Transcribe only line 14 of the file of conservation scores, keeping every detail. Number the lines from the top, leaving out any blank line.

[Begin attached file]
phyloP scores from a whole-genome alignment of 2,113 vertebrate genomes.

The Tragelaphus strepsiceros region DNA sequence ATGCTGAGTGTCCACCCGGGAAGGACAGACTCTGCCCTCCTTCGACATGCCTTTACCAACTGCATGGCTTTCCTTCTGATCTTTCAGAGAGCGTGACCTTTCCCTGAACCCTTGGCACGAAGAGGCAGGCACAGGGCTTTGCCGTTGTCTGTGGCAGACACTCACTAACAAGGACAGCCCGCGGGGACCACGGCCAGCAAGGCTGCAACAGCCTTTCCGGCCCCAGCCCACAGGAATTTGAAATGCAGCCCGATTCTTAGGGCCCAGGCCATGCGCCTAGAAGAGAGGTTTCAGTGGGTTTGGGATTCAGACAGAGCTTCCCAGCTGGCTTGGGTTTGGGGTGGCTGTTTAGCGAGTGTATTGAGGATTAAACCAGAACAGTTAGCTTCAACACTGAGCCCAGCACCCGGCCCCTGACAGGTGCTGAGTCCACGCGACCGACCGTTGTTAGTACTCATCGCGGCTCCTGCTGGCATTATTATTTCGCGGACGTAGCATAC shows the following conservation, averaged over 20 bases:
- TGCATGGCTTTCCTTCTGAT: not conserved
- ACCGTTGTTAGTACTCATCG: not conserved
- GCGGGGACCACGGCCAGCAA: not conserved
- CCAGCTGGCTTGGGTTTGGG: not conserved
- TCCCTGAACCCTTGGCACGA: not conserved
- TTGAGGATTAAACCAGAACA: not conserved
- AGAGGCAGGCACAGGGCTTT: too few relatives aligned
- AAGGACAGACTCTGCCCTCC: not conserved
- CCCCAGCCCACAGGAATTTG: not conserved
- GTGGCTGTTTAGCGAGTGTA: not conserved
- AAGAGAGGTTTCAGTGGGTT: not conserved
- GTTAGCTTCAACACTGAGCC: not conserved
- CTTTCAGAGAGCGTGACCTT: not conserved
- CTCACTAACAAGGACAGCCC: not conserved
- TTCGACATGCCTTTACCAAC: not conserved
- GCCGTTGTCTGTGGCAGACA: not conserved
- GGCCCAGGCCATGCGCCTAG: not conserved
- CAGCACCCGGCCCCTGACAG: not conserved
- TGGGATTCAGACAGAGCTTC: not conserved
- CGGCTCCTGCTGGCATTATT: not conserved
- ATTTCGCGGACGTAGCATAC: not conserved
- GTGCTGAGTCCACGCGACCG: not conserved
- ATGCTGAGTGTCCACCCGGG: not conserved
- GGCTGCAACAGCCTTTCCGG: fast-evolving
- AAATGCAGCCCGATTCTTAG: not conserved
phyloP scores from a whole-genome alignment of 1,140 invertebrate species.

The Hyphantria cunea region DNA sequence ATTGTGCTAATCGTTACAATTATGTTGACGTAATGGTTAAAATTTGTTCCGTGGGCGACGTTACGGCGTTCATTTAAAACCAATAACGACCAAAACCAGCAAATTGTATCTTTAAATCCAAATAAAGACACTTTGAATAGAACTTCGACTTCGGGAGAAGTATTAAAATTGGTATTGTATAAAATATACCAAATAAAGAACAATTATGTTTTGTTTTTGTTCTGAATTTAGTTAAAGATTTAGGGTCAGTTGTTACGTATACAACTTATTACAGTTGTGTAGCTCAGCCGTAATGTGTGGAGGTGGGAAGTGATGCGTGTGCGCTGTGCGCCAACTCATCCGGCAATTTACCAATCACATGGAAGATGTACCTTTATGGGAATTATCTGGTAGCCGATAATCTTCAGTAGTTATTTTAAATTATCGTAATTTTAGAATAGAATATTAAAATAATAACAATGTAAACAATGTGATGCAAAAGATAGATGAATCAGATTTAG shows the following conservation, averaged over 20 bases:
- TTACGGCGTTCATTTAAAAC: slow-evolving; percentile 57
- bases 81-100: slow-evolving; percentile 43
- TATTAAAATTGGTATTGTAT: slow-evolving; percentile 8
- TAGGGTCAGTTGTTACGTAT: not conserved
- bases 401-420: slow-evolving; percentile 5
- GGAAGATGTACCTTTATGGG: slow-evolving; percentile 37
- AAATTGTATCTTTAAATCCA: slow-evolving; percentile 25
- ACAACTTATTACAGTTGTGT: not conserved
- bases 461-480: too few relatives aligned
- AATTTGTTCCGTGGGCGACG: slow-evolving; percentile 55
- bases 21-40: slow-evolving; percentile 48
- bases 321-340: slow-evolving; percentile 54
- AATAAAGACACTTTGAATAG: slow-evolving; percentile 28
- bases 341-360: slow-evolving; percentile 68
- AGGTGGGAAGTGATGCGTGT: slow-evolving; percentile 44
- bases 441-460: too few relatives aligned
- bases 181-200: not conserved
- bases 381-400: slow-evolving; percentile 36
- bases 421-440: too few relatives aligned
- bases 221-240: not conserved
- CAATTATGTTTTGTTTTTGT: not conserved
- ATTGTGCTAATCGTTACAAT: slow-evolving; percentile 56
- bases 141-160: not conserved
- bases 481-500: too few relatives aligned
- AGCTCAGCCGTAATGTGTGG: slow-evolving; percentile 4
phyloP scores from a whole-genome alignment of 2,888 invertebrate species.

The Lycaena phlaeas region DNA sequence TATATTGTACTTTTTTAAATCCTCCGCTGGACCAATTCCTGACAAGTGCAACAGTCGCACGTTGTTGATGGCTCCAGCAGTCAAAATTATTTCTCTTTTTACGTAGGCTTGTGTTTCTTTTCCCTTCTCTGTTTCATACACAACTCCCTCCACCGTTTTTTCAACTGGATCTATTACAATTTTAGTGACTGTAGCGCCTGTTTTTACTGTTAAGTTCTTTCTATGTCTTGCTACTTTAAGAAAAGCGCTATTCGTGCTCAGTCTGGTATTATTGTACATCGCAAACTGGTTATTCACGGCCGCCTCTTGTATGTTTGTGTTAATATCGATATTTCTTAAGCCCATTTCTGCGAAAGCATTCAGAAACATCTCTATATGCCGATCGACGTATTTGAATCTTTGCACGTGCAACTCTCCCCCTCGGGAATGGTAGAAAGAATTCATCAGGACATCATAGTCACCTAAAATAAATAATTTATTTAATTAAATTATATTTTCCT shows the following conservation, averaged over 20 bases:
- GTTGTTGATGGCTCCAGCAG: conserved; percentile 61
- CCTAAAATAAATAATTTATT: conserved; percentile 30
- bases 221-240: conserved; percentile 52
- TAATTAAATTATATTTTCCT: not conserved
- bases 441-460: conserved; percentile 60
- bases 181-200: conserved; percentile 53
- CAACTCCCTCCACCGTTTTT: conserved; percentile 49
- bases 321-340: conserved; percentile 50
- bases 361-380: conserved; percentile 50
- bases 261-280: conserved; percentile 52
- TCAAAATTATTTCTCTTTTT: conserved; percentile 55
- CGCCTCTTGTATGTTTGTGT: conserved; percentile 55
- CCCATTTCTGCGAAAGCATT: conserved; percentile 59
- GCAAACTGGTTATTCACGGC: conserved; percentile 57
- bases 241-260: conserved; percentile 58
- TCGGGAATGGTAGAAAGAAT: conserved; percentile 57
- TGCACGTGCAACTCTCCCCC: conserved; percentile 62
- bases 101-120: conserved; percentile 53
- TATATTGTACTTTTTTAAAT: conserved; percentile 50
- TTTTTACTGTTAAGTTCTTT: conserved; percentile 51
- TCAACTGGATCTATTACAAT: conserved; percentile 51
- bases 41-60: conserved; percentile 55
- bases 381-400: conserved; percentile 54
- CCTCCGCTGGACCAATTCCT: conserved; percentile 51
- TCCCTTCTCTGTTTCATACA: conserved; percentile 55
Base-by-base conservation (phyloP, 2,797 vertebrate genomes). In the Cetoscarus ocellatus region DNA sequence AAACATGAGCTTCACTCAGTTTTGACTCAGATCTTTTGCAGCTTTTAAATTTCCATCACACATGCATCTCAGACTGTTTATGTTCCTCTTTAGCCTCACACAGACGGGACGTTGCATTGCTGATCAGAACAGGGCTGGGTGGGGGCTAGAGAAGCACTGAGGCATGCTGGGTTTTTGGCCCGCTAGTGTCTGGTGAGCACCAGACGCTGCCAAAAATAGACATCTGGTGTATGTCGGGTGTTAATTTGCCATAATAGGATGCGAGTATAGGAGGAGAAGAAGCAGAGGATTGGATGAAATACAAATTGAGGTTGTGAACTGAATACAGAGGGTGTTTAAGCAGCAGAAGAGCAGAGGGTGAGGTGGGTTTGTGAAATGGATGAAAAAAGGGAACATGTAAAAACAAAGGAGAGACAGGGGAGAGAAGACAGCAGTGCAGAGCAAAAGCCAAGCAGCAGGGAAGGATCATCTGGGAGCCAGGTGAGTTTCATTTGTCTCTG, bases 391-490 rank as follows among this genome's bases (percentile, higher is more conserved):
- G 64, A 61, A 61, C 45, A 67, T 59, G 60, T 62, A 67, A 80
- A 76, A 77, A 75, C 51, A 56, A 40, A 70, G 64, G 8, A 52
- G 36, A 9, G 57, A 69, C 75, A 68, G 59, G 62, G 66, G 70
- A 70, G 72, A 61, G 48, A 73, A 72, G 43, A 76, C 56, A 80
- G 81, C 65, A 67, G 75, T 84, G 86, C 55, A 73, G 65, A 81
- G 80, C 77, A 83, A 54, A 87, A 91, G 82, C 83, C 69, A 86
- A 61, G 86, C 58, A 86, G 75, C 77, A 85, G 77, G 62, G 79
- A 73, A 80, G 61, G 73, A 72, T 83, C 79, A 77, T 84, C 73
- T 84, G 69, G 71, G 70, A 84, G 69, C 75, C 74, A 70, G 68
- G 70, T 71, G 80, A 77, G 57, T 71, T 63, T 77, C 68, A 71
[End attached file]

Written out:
- GTTAGCTTCAACACTGAGCC: not conserved